The Distributors, both in oral argument and in their briefs, rely upon the same reasons and arguments as they advanced to the Tenth Circuit in Sunray DX Oil Company et al. v. F.P.C., supra, for urging that the FPC erred in holding that the in-line price in District 4 had advanced in the Post-Policy Statement period.52
We are in full agreement with the reasoning and conclusions reached by the Tenth Circuit in Sunray DX. This decision fully answers the Distributor's contentions concerning sales subsequent to September 18, 1960, and we therefore borrow from it heavily.
With reference to the position of the Distributors that the 15cents price established in Skelly, Opinion No. 362, for contracts executed prior to the date of the Policy Statement is the in-line price rate which is presumed to continue until a just and reasonable rate has been determined, the court said:
'We agree with the distributors that the in-line procedure is an interim device and is not intended to be a permanent method of producer regulation. It is a necessary device because of the complex and time-consuming processes incidental to the establishment of a just and reasonable rate. The apparently inevitable time lag between certification and establishment of a just and reasonable rate affects the mutability of an established in-line price. 'The Commission has recognized that the in-line price must reflect current conditions. The Courts of Appeals have agreed. Further support is found in the Callery decision where the Supreme Court referred to 'other contemporaneous certificates' and 'prices higher than existing levels.' We concur with the Commission that once the in-line price is established it is presumed to continue not until the just and reasonable rate is determined but until 'substantial evidence is presented that it has changed." Id. at 187, 188.
Temporaries as Suspect Prices
Concerning the Distributors' argument that the FPC considered and acted upon suspect prices, the court supported the FPC's consideration of prices under temporary authorizations because permanently certificated prices covered only a small percentage of total volumes for the period involved. It recognized that permanent certificates have a greater weight than either temporary certificates or contract rates under attack in the determination of an in-line price. But the court, nevertheless, went on to say:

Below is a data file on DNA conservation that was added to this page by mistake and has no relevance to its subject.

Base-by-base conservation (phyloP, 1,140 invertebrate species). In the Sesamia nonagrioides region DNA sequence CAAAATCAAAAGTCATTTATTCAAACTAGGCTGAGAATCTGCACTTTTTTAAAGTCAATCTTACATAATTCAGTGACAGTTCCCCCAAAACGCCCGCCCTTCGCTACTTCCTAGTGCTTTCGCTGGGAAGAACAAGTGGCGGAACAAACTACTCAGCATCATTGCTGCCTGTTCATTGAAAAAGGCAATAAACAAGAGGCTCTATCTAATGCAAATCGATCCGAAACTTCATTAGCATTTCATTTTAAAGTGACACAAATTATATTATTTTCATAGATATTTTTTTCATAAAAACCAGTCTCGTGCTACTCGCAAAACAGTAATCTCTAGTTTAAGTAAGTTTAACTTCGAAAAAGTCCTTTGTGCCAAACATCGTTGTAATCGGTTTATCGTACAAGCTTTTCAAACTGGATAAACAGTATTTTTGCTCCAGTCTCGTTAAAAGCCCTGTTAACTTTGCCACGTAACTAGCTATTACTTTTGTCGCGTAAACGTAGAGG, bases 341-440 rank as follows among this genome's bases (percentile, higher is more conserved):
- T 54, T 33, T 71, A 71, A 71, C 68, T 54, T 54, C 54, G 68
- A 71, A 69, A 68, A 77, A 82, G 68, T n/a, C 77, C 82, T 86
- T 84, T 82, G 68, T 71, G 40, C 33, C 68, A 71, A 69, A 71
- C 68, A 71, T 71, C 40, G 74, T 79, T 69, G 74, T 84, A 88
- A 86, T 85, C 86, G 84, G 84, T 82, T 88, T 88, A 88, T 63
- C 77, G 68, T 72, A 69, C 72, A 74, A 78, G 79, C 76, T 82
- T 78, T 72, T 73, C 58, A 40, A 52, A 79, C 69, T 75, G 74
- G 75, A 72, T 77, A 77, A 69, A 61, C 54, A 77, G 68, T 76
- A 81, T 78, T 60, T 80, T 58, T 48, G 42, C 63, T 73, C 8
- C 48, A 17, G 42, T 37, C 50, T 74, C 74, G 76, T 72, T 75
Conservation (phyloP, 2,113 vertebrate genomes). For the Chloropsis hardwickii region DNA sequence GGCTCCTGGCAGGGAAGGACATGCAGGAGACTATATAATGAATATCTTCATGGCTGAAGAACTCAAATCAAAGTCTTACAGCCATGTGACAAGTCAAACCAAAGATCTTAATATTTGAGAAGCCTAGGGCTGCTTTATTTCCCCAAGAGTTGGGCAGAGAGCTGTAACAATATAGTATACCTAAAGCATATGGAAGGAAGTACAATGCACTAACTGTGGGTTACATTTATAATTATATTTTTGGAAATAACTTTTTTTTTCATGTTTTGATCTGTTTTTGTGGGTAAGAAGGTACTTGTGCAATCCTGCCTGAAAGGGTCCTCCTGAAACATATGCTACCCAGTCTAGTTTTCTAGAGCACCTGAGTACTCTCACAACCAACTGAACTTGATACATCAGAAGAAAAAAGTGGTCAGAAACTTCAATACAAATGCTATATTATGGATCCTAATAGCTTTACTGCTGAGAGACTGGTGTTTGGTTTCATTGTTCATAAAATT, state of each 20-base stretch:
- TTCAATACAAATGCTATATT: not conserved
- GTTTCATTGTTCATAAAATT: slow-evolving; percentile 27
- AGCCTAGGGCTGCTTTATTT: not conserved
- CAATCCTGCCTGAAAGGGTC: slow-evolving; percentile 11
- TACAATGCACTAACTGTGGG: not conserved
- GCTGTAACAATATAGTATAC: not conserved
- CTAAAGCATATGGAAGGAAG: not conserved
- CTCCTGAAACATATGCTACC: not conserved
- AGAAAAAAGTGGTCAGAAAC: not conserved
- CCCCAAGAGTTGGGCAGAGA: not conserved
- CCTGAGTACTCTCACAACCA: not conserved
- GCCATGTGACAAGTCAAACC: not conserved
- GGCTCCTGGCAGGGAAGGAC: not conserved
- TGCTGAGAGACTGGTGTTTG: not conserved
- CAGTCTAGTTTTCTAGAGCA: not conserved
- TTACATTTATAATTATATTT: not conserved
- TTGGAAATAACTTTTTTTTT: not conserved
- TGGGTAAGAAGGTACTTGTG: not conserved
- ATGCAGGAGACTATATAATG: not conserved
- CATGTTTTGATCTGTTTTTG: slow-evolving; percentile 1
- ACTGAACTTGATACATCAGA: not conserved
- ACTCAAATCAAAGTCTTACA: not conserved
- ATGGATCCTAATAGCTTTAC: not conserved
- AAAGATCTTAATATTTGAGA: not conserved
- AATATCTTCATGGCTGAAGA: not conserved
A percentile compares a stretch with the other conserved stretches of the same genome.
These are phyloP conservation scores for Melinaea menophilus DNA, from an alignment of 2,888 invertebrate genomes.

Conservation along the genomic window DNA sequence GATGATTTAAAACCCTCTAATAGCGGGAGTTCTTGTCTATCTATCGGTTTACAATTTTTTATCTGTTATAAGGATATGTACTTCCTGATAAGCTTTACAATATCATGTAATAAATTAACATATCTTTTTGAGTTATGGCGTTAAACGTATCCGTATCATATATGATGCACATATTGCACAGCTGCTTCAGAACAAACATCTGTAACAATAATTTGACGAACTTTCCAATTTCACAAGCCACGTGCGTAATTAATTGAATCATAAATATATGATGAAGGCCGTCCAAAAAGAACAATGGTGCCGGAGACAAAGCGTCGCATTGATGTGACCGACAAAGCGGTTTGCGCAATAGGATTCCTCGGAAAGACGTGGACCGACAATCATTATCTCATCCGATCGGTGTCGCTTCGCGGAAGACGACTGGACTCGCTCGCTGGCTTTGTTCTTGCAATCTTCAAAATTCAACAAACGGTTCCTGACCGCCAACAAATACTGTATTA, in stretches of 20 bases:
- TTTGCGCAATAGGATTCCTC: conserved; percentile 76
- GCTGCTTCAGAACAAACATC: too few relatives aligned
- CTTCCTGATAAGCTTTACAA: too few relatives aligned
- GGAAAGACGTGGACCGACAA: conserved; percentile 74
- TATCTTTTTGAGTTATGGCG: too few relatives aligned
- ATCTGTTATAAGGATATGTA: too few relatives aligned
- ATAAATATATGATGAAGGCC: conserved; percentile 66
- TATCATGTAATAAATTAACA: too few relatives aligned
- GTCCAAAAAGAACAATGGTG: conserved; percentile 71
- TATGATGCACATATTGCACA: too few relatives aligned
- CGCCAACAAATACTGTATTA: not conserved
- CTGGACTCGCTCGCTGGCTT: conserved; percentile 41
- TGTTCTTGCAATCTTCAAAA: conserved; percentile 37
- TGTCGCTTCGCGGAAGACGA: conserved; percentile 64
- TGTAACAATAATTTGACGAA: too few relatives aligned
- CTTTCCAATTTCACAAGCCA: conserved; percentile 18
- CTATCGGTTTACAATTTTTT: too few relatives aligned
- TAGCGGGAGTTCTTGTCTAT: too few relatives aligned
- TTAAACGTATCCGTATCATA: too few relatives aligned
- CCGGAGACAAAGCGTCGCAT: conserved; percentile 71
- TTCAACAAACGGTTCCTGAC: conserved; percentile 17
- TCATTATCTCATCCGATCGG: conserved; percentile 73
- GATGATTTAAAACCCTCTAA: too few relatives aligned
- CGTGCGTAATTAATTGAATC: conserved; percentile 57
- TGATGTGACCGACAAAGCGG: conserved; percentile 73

'At the same time, when no appreciable volume of gas is moving under permanent certificates, the Commission has nothing upon which to base a decision as to in-lineness unless it turns to the temporaries. * * *' 'An in-line price is intended to reflect the price at which substantial volumes of gas are currently contracted for sale in interstate commerce. This determination cannot be made if all current sales are within the 'suspect price' doctrine because of objections made to them. Shch an application of the doctrine would, as said by the Commission, make the price determination dependent on the 'unreviewable fiat' of the objectors. Our conclusion is that in the circumstances of this case the Commission did not abuse its discretion by the consideration given to prices not covered by permanent certificates.' 370 F.2d at 189.
Referring to Distributors' argument that under Atlantic Refining Co. v. Federal Power Commission, 1963, 115 U.S.App.D.C. 26, 316 F.2d 677, if the FPC is to err in setting an initial rate, it should err on the low side because of the right of a Producer to immediately file for a rate increase under 4. The court in Sunray DX rejecting this argument said:
'The provisions of 4, although they may not be disregarded, are not a complete answer. Rate increases filed thereunder are subject to suspension. The producers may have the use of the money collected but it is at interest if refunds are ordered and royalty and tax payments have to be made on the total amount collected. If the just and reasonable rate as finally determined is greater than the in-line rate adopted, the producers have no way of recouping their loss. Our view is that the possibility of filings for increased rates under 4 does not require that the Commission fix the price in a 7 proceeding at a figure lower than that at which substantial volumes of gas are currently contracted for sale in interstate commerce.' 370 F.2d at 190.
Finally, we fully concur in the summary and conclusions reached by the Tenth Circuit in Sunray DX so aptly put as follows: